When the third quarter began to wind down, the Missouri coaches became traffic control specialists.

Up 47 points, it was time for Missouri to start emptying its benches. Perhaps overdue, even. Southeast Missouri State was not about to create a comeback. Backups began to enter the game as starters jogged off the field. It was not a significant moment for most people playing in the game or for those watching. As for the crowd, many had left by this point. Many fans at home had surely turned off the TV. While this point in the game might not mean much to many, there were a select few to whom this moment meant much more.

The players who have never played in a college football game before.

Among those were seven true freshmen such as running back Anthony Watkins, safety Jalani Williams and quarterback Connor Bazelak. None burned their redshirts, however. They have to play in more than four games to use up a year of eligibility.

Watkins was given six carries, which he turned into 19 rushing yards. Bazelak took the last 19 snaps of the game, replacing Taylor Powell at quarterback after Powell had already entered the game to give starter Kelly Bryant a break late in the third quarter.

Bazelak didn’t complete a pass, but he did finish with one rushing yard. The most difficult moment came when he picked up that one rushing yard as he was trying to convert a 3rd and 13.

Despite the low stakes, the first question Bazelak’s sister asked him after the game was if he was nervous.

“I was like, ‘no, it’s not that big of a deal,’” Bazelak said. “It’s kind of who I am. I don’t really get too frazzled.”

Neither did Williams when he needed to make a play. In his debut, when he had to make a tackle to stop Geno Hess from gaining any more than the 11 yards Hess had already picked up, Williams made the stop. Williams called that tackle, fairly insignificant in the grand scheme of the game, a milestone in his career.

“I had been preparing myself for that moment,” Williams said. “With the guys and my teammates to make me better for that moment. It was pretty fun. I can’t wait to get in there more.”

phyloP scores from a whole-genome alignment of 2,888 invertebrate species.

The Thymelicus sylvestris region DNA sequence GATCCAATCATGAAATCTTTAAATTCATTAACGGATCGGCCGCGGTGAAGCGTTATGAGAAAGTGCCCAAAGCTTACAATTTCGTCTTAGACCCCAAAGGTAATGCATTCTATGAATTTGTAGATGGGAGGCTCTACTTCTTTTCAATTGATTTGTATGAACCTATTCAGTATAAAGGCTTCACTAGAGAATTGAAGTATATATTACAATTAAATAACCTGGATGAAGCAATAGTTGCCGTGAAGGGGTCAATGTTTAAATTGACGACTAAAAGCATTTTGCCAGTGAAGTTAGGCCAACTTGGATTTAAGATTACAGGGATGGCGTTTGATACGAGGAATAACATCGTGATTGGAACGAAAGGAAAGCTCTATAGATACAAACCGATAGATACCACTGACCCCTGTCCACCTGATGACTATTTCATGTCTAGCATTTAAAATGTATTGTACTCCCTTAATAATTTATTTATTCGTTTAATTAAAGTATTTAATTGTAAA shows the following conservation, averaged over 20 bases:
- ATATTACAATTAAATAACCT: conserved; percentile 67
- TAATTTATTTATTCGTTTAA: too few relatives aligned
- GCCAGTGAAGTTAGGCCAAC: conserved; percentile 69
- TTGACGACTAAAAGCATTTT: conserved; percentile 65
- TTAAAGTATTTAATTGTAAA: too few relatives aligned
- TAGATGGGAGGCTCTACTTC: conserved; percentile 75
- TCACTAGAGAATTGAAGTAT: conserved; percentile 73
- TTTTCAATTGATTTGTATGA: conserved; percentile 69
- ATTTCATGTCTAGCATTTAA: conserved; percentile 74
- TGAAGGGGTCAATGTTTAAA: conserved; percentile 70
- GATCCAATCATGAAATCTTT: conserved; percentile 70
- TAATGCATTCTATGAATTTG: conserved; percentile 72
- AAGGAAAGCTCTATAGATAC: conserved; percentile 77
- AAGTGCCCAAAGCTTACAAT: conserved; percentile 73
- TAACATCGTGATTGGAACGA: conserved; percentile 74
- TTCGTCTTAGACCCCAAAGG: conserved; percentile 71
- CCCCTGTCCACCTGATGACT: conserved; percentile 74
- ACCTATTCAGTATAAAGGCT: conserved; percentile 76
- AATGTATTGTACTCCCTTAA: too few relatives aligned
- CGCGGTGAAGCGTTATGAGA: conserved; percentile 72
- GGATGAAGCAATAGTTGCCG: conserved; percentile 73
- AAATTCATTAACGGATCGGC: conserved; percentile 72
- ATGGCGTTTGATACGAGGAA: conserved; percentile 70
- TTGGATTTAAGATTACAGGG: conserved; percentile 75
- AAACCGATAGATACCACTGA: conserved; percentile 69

As the opponents become tougher, the less opportunities there will be for young guys buried on the depth chart to get playing time. Of course, strong performances in practice can quickly change that if the coaching staff decides they want to shuffle up the lineup.

At the very least, several players had a chance to realize their dreams of playing college football while getting some experience, even if it came in moments that didn’t greatly impact the game.

“I’ve been dreaming about this my whole life,” Williams said. “To have the chance to play in front of all those people, it was nice.”

Linebackers becoming ballhawks

The Missouri linebackers might have to be careful. People might start confusing them with wide receivers and returners if they keep up their recent touchdown production.

Over the past two games, a Tiger linebacker has snagged an interception then returned it for a touchdown. Both Nick Bolton and Cale Garrett have shown off their hands and return skills.

“I told them, ‘You guys are stealing picks from me, man,’” cornerback DeMarkus Acy said. “‘You guys are clogging up that middle.’ But can’t be nothing but proud for those guys. Back to back pick sixes from linebackers, that’s pretty scary.”

It’s something both he and Missouri would be happy to see become a weekly occurrence.

Bennett Durando contributed to this report.

  • Nick Kelly is a Missouri football reporter for the Columbia Missourian. A native of Minneapolis, Minn., he is studying magazine writing and business. Previously, he covered sports for The Boston Globe, Tampa Bay Times and The Athletic.

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